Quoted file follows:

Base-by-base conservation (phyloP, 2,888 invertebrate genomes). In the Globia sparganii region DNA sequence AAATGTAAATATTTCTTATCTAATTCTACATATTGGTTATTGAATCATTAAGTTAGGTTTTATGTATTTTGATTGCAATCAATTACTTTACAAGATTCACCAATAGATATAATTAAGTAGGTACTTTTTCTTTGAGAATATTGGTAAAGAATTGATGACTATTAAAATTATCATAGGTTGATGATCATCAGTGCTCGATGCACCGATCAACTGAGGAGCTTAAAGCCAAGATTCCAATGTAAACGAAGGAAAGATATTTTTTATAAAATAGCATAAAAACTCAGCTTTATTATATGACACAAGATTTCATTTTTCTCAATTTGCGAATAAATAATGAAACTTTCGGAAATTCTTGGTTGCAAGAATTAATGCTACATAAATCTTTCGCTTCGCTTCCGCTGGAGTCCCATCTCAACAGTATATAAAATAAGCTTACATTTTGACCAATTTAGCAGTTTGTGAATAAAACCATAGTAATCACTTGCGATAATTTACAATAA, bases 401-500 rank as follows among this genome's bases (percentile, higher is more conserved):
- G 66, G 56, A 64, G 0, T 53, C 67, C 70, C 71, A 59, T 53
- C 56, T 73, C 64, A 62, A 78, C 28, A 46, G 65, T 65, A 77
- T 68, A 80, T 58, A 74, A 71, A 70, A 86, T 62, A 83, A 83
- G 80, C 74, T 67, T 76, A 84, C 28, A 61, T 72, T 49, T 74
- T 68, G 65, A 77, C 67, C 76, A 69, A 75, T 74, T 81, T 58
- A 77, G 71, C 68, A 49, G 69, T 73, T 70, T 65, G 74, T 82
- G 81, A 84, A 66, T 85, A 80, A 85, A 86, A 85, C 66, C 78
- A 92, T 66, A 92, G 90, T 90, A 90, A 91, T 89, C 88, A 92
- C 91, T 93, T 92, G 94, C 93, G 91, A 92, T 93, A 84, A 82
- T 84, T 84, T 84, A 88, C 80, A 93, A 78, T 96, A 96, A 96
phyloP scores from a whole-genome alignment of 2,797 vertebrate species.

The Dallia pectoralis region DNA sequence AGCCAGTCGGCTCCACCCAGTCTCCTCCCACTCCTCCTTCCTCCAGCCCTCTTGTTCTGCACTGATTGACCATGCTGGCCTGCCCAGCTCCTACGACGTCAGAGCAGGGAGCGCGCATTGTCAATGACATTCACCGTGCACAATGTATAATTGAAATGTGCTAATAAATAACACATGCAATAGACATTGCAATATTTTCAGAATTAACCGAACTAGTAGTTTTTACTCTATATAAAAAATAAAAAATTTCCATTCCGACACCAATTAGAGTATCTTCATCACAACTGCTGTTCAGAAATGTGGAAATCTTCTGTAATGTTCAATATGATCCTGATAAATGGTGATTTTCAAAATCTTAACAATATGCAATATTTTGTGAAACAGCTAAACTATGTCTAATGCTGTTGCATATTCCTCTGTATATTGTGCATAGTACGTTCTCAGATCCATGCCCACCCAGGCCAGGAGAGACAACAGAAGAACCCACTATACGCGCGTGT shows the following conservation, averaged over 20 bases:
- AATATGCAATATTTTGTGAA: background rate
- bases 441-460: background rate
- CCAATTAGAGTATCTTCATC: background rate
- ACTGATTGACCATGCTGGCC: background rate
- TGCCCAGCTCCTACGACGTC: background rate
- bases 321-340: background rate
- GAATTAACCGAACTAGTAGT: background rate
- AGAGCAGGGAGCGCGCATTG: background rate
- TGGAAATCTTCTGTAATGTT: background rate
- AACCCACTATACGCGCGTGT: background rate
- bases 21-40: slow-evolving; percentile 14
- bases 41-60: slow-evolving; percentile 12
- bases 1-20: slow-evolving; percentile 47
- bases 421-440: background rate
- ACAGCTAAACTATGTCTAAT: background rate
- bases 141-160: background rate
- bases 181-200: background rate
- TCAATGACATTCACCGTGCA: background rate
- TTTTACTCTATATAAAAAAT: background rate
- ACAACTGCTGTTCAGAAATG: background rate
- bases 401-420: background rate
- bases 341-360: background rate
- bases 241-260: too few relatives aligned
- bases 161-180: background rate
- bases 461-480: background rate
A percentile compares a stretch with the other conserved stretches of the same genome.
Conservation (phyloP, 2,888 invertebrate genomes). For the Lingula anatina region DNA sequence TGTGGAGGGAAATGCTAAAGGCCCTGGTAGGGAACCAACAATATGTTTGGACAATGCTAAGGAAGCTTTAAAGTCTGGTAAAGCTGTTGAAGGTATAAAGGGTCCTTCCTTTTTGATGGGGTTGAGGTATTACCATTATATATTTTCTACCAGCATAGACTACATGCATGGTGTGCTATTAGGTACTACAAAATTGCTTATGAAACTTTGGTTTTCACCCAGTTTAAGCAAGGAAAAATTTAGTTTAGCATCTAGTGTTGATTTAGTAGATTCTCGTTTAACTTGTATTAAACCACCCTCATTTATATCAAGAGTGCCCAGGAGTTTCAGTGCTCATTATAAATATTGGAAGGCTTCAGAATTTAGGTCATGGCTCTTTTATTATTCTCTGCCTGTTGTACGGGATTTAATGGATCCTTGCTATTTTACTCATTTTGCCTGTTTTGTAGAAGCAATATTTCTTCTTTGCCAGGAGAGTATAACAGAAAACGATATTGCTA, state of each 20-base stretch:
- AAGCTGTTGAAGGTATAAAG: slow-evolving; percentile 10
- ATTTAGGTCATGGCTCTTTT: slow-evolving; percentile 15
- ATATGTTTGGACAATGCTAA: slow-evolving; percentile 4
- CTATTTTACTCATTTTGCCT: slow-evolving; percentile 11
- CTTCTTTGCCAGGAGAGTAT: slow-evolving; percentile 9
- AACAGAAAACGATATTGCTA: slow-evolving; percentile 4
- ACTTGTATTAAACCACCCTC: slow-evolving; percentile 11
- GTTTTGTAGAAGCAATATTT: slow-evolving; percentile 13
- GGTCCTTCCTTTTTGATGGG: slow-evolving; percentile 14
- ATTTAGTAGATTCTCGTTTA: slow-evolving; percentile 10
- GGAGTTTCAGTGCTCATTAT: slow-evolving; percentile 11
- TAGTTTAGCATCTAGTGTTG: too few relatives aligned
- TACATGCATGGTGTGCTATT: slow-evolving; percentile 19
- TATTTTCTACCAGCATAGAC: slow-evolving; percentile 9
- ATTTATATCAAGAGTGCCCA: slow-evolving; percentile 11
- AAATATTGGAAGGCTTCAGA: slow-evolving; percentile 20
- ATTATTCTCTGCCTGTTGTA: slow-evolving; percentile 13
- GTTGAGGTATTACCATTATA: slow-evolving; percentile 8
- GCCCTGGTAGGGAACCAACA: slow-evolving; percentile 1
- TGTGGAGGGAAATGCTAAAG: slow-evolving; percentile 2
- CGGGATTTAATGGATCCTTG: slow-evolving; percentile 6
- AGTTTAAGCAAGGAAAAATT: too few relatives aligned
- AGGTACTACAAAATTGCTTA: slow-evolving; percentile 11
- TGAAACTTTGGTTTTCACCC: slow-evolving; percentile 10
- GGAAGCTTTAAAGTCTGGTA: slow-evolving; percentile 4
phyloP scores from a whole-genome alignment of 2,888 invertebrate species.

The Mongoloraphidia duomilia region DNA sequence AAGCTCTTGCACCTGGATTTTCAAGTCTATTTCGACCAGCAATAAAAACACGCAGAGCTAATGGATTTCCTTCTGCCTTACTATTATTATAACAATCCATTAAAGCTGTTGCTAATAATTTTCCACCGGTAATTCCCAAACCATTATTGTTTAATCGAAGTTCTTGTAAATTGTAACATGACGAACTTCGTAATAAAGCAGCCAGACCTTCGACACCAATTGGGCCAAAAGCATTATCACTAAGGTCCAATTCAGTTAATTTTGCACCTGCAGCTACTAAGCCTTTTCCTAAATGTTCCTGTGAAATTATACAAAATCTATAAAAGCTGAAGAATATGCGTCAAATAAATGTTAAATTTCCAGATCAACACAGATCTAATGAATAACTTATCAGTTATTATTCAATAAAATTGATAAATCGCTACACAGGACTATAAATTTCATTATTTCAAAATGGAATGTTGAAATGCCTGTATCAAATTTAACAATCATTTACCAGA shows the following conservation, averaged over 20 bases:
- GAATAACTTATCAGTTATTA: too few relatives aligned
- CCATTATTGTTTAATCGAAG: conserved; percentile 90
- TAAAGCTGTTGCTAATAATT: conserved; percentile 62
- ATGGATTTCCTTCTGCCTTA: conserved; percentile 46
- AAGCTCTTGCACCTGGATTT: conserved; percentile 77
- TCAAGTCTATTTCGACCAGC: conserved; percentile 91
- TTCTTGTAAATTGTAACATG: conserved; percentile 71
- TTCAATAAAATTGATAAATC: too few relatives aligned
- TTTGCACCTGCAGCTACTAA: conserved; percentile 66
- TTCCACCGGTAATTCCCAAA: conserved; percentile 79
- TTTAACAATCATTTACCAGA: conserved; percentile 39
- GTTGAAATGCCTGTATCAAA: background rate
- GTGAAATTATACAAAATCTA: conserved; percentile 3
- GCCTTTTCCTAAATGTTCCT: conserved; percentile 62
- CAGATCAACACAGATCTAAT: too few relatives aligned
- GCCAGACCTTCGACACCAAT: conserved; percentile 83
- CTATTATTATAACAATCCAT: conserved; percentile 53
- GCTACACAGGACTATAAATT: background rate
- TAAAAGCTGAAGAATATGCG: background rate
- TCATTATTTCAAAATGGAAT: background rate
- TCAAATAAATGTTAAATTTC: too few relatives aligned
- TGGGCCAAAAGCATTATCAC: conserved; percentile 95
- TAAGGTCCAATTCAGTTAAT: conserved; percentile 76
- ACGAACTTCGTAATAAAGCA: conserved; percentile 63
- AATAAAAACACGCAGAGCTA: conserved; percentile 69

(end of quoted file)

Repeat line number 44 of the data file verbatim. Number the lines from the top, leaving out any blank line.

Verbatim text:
- CTATTTTACTCATTTTGCCT: slow-evolving; percentile 11